Obama's Illusions About Post-Castro Cuba
A faux democratization will conceal the military's grip on power through
a dominant political party.
By JOSÉ AZEL
April 21, 2016 7:00 p.m. ET
Fidel Castro, visibly weak and infirm at the close of the Cuban
Communist Party Congress on Tuesday, spoke of his own mortality: "Soon I
will turn 90 years old," he said. "Never would such a thing have
occurred to me and it's not the outcome of any effort; it was fate's
whim. Soon I will be like everyone else. To all of us comes our turn."
For the millions of Cubans who suffered for nearly five decades under
Fidel's brutal dictatorship, and those forced to flee their home and
their families, his "turn" is long overdue. And sadly, when Fidel dies,
his brother Raúl, anointed president in 2008 and "elected" again this
week at the Communist Party Congress, will carry on as dictator while
promoting the illusion of political change.
Opinion Journal Video
Heritage Foundation Senior Fellow Mike Gonzalez on the danger of doing
business with the Castros. Photo credit: Carnival.
Under what I call a hegemonic party system, the emerging regime in Cuba
will not rely on its revolutionary past or one man's charisma, but on
the institutionalization of a dominant political party, controlled by
the military, designed to hold power in perpetuity. It will differ from
Cuba's current Leninist model in that some "opposition" parties will be
tolerated. This opposition has no possibility of gaining power but
suggests the false image of a totalitarian state in transition to democracy.
This image will serve the regime well in projecting political stability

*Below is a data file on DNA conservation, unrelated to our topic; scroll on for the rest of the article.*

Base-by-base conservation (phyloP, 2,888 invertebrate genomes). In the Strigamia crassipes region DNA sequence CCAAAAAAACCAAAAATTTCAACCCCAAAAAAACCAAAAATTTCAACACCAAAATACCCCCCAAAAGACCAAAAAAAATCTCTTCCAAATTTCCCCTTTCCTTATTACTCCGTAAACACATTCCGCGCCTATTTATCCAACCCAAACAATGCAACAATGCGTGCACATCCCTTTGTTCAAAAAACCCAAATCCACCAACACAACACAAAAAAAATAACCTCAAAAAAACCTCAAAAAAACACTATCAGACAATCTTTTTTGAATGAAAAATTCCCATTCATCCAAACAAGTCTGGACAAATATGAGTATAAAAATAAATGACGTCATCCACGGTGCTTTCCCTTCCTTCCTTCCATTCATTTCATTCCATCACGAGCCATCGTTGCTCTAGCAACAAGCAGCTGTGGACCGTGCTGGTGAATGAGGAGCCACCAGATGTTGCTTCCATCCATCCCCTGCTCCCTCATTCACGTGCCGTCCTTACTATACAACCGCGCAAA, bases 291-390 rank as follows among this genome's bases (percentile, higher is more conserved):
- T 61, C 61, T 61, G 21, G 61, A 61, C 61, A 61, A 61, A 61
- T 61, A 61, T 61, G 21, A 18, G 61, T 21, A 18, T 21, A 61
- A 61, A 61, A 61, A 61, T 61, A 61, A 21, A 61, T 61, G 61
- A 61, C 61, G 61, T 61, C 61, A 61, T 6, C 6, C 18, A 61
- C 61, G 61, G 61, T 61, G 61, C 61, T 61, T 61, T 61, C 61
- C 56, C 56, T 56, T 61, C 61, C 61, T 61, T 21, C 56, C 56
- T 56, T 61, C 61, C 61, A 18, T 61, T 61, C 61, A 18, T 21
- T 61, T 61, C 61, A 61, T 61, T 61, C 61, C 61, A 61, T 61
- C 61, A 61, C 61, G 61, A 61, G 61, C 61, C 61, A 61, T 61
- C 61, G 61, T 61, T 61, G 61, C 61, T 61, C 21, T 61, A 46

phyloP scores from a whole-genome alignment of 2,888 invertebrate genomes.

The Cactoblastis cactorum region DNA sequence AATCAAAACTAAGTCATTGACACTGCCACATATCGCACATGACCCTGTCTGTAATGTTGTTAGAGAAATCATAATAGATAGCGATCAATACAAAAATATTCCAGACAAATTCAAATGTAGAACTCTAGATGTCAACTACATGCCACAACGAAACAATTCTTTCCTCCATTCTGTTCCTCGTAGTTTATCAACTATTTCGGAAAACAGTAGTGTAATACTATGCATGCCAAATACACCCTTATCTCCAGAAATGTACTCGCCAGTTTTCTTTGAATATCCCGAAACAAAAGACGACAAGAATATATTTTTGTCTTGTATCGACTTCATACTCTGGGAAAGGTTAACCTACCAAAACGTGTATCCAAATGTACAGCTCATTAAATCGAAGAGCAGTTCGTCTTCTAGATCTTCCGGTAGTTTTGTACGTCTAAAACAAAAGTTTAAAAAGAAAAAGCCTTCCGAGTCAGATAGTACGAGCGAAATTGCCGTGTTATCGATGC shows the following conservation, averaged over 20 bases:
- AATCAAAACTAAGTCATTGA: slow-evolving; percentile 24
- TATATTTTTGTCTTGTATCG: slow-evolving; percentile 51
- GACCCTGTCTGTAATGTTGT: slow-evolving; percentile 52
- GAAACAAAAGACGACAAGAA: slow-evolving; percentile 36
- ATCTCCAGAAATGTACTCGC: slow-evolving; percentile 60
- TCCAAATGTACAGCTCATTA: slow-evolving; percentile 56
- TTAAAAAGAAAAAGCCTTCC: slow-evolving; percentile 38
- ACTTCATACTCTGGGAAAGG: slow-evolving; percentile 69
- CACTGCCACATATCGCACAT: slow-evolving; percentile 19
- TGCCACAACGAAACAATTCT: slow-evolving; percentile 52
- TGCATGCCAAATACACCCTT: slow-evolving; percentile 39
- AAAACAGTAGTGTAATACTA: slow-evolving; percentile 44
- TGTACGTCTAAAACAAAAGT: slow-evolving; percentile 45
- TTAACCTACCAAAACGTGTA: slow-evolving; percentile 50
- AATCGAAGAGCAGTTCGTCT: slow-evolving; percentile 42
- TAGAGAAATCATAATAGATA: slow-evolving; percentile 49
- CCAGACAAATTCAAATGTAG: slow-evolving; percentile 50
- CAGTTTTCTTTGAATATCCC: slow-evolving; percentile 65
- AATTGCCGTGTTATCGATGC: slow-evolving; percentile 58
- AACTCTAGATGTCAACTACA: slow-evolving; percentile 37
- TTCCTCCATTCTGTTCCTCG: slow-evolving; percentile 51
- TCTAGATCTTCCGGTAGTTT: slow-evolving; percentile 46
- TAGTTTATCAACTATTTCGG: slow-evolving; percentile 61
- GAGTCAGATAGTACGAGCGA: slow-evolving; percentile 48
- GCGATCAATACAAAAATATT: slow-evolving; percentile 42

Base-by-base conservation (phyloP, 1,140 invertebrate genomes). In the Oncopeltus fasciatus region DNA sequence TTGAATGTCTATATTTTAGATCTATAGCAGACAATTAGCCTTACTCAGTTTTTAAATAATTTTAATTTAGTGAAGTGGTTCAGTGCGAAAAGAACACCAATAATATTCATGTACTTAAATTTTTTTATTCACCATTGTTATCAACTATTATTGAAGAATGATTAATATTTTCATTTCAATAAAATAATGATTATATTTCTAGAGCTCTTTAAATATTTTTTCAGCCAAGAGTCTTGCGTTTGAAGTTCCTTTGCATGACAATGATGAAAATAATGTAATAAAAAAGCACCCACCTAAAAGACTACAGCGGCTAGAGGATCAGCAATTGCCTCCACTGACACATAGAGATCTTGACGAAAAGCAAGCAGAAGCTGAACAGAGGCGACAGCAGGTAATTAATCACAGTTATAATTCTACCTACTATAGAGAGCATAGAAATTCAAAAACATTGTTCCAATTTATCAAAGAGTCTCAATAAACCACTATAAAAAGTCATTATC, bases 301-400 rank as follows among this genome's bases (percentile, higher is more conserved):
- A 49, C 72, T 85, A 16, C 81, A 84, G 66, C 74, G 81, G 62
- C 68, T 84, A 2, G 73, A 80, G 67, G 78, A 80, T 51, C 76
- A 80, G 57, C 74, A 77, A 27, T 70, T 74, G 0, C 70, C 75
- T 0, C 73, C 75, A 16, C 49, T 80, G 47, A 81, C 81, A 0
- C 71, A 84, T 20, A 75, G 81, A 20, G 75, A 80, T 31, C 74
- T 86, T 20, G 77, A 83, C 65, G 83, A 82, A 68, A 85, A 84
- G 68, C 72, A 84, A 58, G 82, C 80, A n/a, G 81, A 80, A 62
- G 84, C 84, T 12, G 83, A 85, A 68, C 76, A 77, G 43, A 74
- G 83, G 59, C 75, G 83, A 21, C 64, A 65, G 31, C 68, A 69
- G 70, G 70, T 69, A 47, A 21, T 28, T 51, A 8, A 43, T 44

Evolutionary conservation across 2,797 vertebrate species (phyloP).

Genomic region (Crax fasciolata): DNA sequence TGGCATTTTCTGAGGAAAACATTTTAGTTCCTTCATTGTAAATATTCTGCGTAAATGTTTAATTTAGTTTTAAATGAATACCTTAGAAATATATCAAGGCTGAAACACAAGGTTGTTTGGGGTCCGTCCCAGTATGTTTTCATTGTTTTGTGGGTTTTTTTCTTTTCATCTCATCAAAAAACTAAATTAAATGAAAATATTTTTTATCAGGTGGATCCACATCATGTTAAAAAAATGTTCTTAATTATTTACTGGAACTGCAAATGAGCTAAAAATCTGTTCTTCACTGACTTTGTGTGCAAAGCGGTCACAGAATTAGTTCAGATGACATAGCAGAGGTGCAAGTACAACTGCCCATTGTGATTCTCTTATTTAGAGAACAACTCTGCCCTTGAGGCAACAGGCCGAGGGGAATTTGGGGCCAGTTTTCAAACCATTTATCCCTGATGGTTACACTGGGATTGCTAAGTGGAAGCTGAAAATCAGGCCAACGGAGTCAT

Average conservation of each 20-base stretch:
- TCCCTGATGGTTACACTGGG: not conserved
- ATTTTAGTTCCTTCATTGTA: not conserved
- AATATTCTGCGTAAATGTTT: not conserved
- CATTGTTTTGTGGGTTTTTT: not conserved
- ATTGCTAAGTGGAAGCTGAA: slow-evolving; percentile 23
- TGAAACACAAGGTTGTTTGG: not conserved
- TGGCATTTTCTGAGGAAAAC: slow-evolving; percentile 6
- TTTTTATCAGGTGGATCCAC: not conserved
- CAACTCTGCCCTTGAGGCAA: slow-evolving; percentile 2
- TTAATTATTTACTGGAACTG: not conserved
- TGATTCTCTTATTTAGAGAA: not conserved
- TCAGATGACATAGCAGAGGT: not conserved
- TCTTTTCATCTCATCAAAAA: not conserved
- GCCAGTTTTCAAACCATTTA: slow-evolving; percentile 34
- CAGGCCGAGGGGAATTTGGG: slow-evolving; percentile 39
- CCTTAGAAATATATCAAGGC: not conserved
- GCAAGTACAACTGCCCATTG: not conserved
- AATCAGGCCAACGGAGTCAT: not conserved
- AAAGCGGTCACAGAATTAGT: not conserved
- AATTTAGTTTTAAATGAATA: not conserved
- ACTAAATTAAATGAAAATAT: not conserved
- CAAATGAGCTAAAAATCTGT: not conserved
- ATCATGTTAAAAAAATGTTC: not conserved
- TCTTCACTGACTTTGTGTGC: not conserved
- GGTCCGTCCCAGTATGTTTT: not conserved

and giving potential investors greater confidence in the long-term
survival of the regime. It provides investors with the convenient
rationalization that their activities are helping advance a
democratization process. It also channels the opposition's energy into
participating in a rigged political process. Instead of factions
operating against the whole, they become uncompetitive proto parties
that are made part of the whole, much as we saw in Mexico under seven
decades of PRI rule.
The Cuban political transfiguration began in 2013 when Miguel Diaz-Canel
was appointed first vice president of Cuba's Council of State with the
goal of grooming him as Raúl Castro's successor. Mr. Diaz-Canel, a
56-year-old engineer with a military background, is portrayed as the
young civilian face of the government. The mirage was reinforced by
Raúl's announcement that he will not seek the presidency of the National
Assembly when his term expires in 2018.
In an address last year to the United Nations, President Obama placed
his expectations for change in Cuba on diplomacy and commerce: "We
continue to have differences with the Cuban government. We will continue
to stand up for human rights. But we address these issues through
diplomatic relations, and increased commerce, and people-to-people ties."
The administration has failed to grasp that, with its help, the Cuban
regime's political trajectory will not follow a democratic path. It will
crawl into a hegemonic party system that, as if following the length of
a Möbius strip, always returns to its repressive origins.
Mr. Azel is a senior scholar at the Institute for Cuban and
Cuban-American Studies, University of Miami, and the author of "Mañana
in Cuba" (AuthorHouse, 2010).
Source: Obama's Illusions About Post-Castro Cuba - WSJ -